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Reducing the Pain of Testing Directive Controllers in Angular

October 14, 2015 9:36 AM

Unit testing Angular directives is not a simple thing to do. You have to create an HTML string which invokes your directive, run it through angular.element to convert that string into an element, then manually call the $compile service to Angular-ify the whole thing. After that, you have to do some DOM walking wizardry to test that the things that should/shouldn't change have/haven't changed. Then, if your widget contains user interaction behavior, you need to simulate that interaction and check the DOM again. Rinse, repeat, reflux. All because you want to test your directive, which usually boils down to testing its controller.

To be fair, when you compile an element, you pass in a scope, and thus you can inspect the scope for changes that would be reflected in the DOM later. But that still means that you have to fiddle with HTML a little bit. At best it's more complicated to reason about than, say, testing a regular old controller.

I've personally struggled with this particular issue for a while now. I know Angular developers that just don't bother testing directives at all because it seems to them to be much more trouble than the value they get from doing it, even a friend of mine who is absolutely militant about test-driven development. He won't write a single line of code that won't make a failing test pass...unless testing that code involves compiling a directive.

There are two strategies I've used to reduce the friction between me and my directive tests.

The Dangling Controller

It occurred to me early on in my time working with Angular that easly 80% of the time, if I'm writing a unit test for a piece of directive code, I'm really interested in testing the controller. Up until recently, I used a technique I like to call The Dangling Controller. In this technique, you define the controller separately in the same way that you would define a regular controller, then give the directive the controller's name string rather than giving it the constructor directly.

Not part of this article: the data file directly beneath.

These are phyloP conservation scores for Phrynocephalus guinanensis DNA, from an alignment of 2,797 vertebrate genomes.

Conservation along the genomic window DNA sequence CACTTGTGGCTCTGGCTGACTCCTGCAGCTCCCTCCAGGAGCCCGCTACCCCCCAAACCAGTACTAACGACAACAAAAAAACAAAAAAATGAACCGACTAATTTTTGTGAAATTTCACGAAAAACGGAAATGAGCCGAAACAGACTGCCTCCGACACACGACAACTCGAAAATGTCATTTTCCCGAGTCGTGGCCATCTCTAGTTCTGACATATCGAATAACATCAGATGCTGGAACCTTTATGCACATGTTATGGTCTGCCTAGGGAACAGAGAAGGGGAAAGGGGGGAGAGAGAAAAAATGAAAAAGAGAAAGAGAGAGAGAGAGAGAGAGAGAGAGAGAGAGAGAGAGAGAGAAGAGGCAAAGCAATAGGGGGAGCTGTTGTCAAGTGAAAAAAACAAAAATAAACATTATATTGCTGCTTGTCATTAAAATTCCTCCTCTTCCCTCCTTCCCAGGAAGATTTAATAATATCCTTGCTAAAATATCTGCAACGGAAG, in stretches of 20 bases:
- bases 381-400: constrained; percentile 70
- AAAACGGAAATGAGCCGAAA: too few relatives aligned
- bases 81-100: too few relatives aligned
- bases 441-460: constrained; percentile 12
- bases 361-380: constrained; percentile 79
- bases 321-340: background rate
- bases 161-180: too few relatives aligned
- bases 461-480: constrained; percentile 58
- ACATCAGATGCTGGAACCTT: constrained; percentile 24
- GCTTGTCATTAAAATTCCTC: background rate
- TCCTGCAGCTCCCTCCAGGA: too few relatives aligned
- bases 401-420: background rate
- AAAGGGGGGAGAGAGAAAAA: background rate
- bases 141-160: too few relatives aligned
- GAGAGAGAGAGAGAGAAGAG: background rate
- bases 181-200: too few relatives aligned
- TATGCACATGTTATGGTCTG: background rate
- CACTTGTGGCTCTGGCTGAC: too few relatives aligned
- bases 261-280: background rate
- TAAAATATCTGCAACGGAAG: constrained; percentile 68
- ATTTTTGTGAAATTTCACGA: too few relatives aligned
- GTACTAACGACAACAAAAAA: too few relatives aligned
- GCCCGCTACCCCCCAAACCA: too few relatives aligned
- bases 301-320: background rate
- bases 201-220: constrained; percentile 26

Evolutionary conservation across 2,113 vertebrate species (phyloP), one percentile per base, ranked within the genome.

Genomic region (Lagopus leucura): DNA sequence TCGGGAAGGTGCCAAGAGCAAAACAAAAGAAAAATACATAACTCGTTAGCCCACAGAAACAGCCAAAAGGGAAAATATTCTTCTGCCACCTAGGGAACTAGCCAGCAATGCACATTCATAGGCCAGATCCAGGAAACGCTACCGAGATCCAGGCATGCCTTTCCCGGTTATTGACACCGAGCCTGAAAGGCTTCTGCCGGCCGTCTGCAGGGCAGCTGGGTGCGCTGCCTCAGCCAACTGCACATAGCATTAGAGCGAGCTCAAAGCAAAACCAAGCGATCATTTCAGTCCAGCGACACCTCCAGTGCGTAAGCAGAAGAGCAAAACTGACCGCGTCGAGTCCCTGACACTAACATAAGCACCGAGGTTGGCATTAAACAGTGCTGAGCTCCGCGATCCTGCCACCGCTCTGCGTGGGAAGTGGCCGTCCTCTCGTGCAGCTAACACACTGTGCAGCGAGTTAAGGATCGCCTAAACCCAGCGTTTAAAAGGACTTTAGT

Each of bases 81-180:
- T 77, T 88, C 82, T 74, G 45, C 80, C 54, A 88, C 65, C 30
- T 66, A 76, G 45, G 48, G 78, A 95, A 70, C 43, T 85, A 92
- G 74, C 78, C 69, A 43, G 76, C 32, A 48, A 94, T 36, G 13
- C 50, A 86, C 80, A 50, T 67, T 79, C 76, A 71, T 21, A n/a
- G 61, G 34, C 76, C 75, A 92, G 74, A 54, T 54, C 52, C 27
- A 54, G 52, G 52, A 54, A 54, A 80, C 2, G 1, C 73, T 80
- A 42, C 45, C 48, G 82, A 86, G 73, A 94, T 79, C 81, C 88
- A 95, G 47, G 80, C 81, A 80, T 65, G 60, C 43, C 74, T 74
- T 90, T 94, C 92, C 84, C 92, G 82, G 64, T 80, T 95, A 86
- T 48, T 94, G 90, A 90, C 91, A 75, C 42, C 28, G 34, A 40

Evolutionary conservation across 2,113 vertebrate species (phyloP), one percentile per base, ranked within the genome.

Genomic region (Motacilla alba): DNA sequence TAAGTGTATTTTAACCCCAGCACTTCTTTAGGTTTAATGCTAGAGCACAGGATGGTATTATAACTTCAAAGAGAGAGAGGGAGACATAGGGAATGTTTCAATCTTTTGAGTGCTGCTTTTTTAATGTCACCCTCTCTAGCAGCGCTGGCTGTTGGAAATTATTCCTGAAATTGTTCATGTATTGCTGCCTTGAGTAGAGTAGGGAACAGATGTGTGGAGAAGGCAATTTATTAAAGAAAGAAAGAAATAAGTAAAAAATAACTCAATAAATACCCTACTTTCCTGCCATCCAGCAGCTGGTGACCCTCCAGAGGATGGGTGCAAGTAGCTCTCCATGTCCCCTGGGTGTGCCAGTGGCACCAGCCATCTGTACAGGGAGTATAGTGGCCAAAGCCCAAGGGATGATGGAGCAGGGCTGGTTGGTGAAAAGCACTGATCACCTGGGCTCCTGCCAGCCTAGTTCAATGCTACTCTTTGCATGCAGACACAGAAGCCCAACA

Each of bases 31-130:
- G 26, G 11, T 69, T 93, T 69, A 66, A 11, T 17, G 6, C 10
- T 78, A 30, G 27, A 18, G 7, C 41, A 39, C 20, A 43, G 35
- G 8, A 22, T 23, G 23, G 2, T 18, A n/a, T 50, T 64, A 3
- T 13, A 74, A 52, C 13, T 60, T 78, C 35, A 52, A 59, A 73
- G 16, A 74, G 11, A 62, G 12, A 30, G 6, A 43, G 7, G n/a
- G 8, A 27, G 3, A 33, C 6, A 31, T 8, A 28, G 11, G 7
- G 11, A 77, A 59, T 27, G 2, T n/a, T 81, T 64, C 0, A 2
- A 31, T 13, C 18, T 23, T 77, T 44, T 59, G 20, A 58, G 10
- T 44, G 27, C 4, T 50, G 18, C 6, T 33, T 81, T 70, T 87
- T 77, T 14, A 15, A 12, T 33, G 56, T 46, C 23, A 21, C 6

Here's what it looks like:

As you can probably tell, I'm not completely (or even partially) satisfied with this approach. First, if I'm following the Rule of 1, defining a controller and a directive both in the same file is a no-no. But if I put them in separate files, I then need multiple files open in order to get the full picture of what the directive does and how it behaves.

The primary issue that I have with the dangling controller, however, is the fact that I'm defining an application-global controller that will never be used outside of the context of the directive for which it was written. The directive in Angular is a component, a nicely bundled unit which contains a complete behavior and/or view. Defining its controller separately muddies the water, and pollutes the global Angular namespace. You can only have one 'ThingController.'

Behind The Curtain

There is an episode of the Adventures in Angular podcast in which Ward Bell describes what Angular is doing internally when you define a directive. For instance if you have a directive called myFoo, here's what it does:

  1. It tacks on 'Directive' to myFoo's name.
  2. It checks its registry for an array called 'myFooDirective'.
  3. If the myFooDirective array doesn't exist, it creates it.
  4. It adds your definition object to that array.